9. Yagi H, Tamura K, Matsushita T, Shimada T. Spatiotemporal relationship between auxin dynamics and hydathode development in Arabidopsis leaf teeth. Plant Signal Behav 2021; 16: 1989216. doi: 10.1080/15592324.2021.1989216
10. Zhao Y. Essential roles of local auxin biosynthesis in plant development and in adaptation to environmental changes. Ann Rev Plant Biol 2018; 69: 417- 435. doi: org/10.1146/ annurev-arplant-042817-040226
11. Sachs T. The control of patterned differentiation of vascular tissues. Adv Bot Res 1981; 9: 151–262. doi: org/10.1016/S0065-2296(08)60351-1
12. Aloni R. Differentiation of vascular tissues. Annu Rev Plant Physiol 1987; 38: 179-204. doi: 10.1146/annurev. pp.38.060187.001143
13. Scarpella E, Helariutta Y. Vascular pattern formation in plants. Curr Top Dev Biol 2010; 91: 221-265. doi: org/10.1016/S0070-2153(10)91008-9
14. Sachs T. On the determination of the pattern of vascular tissues in pea. Ann Bot 1968; 32: 781-790. https://www.jstor.org/stable/42908089
15. Aloni R, Barnett JR. The development of phloem anastomoses between vascular bundles and their role in xylem regeneration after wounding in Cucurbita and Dahlia. Planta 1996; 198: 595-603. https://link.springer.com/article/10.1007/BF00262647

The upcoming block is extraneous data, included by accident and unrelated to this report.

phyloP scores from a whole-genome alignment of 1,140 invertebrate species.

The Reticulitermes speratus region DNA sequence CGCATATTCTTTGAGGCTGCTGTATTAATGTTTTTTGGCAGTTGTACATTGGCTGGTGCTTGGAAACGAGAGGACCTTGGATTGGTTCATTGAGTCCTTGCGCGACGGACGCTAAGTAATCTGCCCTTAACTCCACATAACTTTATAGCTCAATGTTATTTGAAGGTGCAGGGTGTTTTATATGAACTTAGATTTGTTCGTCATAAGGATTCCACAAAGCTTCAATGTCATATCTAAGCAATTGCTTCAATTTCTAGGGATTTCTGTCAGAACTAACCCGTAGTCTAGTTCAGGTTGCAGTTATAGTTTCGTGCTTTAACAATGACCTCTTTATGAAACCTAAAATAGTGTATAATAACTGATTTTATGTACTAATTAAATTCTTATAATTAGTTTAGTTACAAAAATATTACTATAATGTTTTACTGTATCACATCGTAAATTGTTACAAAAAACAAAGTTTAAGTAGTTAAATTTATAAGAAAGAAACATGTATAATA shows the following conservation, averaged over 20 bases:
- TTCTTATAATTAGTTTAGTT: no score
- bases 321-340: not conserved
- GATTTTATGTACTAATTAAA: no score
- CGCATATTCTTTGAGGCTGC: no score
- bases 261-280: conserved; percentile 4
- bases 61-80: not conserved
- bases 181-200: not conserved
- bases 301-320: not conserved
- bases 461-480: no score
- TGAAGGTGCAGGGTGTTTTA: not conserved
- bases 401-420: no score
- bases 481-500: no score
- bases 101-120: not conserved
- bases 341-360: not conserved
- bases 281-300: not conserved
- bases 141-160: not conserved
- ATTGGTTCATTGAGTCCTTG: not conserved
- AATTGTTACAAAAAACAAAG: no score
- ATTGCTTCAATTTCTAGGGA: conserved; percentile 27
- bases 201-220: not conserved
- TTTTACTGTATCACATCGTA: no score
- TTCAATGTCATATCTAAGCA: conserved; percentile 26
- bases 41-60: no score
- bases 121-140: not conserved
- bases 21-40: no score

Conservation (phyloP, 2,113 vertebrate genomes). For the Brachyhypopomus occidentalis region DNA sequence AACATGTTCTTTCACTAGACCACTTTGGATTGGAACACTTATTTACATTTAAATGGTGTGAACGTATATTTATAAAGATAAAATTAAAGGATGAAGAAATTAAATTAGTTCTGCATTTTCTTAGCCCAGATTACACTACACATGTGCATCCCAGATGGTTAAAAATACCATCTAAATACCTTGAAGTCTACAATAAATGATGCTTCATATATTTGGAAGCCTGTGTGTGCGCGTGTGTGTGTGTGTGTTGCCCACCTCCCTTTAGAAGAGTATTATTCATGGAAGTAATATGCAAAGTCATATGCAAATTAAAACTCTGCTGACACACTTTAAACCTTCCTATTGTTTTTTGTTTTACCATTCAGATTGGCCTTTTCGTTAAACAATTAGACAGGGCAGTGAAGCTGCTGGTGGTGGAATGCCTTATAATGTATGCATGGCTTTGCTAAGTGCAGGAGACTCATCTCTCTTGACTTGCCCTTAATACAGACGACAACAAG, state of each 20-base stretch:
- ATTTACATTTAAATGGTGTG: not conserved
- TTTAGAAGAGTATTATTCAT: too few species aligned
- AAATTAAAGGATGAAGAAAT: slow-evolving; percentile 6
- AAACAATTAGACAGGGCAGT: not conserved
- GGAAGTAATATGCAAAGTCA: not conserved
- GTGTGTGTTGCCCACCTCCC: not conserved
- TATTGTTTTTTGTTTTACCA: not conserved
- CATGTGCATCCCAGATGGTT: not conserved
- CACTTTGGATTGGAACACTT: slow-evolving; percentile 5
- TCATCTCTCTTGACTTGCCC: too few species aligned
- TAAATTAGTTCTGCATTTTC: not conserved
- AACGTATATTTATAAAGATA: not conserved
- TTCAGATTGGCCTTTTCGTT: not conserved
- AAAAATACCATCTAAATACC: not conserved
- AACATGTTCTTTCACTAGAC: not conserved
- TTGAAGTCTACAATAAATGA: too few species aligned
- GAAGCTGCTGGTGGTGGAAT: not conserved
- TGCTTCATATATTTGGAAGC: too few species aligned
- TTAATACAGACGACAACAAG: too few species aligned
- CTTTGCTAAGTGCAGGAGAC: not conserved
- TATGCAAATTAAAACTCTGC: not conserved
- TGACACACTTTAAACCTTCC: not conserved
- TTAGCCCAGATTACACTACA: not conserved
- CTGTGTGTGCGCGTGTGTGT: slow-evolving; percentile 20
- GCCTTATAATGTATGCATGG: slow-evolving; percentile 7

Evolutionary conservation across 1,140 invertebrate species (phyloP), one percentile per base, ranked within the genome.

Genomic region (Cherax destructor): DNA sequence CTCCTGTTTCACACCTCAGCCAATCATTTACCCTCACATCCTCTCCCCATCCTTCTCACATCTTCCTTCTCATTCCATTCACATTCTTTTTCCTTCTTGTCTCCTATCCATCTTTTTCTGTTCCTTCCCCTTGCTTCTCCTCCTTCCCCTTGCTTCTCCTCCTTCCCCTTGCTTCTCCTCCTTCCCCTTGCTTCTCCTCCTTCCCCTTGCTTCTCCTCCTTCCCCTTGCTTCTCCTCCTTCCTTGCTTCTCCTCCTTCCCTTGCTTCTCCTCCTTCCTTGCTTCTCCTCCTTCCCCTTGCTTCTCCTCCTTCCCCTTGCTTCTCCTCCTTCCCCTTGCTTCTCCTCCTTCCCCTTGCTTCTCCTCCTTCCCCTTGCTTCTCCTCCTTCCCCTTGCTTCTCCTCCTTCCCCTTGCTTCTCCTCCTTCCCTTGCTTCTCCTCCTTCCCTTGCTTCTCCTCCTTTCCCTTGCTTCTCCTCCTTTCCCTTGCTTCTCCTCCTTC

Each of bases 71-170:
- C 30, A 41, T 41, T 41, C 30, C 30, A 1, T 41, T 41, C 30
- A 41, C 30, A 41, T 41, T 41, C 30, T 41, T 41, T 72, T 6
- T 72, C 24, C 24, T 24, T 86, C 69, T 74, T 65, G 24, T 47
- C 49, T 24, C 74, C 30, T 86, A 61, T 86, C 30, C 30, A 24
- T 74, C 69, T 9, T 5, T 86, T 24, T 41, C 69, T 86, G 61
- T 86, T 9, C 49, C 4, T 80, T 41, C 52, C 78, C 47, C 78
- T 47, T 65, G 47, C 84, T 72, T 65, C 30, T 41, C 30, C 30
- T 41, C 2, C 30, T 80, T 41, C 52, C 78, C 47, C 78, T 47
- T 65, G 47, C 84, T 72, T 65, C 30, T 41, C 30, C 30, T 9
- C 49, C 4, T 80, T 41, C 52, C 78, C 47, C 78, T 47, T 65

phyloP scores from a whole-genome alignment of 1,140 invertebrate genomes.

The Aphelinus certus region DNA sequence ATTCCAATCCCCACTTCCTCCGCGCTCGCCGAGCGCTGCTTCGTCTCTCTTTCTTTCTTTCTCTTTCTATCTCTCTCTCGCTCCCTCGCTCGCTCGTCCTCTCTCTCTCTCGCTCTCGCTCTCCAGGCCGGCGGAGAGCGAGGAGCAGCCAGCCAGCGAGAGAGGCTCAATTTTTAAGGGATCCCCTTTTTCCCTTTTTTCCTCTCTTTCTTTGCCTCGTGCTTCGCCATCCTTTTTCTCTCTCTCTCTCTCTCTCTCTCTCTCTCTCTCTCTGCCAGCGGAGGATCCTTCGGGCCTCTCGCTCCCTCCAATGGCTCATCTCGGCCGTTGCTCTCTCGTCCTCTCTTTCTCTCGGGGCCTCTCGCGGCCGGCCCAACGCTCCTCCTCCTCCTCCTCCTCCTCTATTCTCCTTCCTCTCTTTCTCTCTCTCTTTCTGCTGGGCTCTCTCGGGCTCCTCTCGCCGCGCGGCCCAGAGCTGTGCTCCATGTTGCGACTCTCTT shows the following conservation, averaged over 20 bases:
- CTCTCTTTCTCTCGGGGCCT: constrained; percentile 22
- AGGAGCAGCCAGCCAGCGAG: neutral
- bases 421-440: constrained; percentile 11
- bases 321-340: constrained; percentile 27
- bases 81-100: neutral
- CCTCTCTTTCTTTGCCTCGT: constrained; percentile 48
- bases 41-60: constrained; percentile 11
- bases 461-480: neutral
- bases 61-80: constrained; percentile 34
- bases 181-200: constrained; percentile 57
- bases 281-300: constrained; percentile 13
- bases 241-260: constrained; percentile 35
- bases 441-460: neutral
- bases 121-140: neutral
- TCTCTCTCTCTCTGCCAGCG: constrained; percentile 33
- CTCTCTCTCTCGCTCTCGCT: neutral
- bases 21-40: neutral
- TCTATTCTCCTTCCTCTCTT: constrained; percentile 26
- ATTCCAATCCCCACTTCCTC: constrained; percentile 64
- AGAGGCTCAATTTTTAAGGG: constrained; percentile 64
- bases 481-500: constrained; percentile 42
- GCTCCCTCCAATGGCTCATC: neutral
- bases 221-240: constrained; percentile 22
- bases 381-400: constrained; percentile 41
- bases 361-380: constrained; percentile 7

16. Mattsson J, Ckurshumova W, Berleth T. Auxin signaling in Arabidopsis leaf vascular development. Plant Physiol 2003; 131: 1327–1339. doi: 10.1104/pp.013623
17. Scarpella E. The logic of plant vascular patterning. Polarity, continuity and plasticity in the formation of the veins and of their networks. Curr Opin Genet Dev 2017; 45: 34–43. doi: org/10.1016j.gde.2017.02.009
18. Sachs T. The development of vascular networks during leaf development. Curr Top Plant Biochem Physiol 1989; 8: 168–183.
19. Aloni R, Pradel KS, Ullrich CI. The three‐dimensional structure of vascular tissues in Agrobacterium tumefaciens‐induced crown galls and in the host stems of Ricinus communis L. Planta 1995; 196: 597–605. link. springer.com/article/10.1007/BF00203661
20. Turing AM. The chemical basis of morphogenesis. Phil Trans R Soc B London 1952; 237: 37-72.
21. Wolpert L. Positional information and the spatial pattern of cellular differentiation. J Theoret Biol 1969; 25: 1-47.
22. Bhalero RP, Fischer U. Auxin gradients across wood-inductive or incidental? Physiol Plant 2014; 151: 43-51. doi:10.1111/ppl.12134
23. Aloni R, Zimmermann MH. The control of vessel size and density along the plant axis - a new hypothesis. Differentiation 1983; 24: 203-208.
24. Lüttge U. Holobionts in the Plant Kingdom. In: Progress in Botany. Springer Berlin. Heidelberg 2022; pp 1-20. doi.org/10.1007/124_2022_60
25. Ullrich CI, Aloni R. Vascularization is a general requirement for growth of plant and animal tumours. J Exp Bot 2000; 51: 1951-1960. doi: org/10.1093/jexbot/51.353.1951